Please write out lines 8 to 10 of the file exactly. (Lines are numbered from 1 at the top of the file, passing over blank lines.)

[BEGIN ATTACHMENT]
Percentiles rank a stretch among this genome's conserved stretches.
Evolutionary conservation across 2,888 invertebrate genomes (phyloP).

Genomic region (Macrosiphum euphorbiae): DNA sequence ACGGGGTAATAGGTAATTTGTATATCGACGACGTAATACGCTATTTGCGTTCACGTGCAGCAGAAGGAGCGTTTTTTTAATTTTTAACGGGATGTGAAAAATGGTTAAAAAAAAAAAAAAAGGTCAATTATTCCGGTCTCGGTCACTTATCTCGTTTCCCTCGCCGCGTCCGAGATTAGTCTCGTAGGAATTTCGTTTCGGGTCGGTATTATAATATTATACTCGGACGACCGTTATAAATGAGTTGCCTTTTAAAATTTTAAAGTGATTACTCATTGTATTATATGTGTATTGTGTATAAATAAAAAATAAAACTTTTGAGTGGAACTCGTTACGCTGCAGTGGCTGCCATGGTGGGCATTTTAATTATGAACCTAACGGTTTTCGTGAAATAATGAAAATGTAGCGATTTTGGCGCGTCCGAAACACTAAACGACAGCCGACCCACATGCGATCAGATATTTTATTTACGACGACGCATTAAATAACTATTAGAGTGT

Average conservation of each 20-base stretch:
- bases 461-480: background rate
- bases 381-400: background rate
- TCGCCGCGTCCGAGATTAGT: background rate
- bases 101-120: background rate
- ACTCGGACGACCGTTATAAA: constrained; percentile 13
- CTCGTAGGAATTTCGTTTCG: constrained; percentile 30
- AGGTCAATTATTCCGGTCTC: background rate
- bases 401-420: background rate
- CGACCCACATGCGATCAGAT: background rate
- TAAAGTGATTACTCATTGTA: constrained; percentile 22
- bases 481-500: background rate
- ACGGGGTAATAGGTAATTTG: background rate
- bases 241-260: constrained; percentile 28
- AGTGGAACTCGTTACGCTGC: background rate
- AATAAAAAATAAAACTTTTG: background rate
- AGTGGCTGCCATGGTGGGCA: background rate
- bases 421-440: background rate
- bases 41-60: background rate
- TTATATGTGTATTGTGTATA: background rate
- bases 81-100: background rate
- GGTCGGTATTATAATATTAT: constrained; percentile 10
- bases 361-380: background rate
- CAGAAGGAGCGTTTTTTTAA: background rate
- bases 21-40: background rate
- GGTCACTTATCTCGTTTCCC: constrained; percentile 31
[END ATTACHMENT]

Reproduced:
- bases 101-120: background rate
- ACTCGGACGACCGTTATAAA: constrained; percentile 13
- CTCGTAGGAATTTCGTTTCG: constrained; percentile 30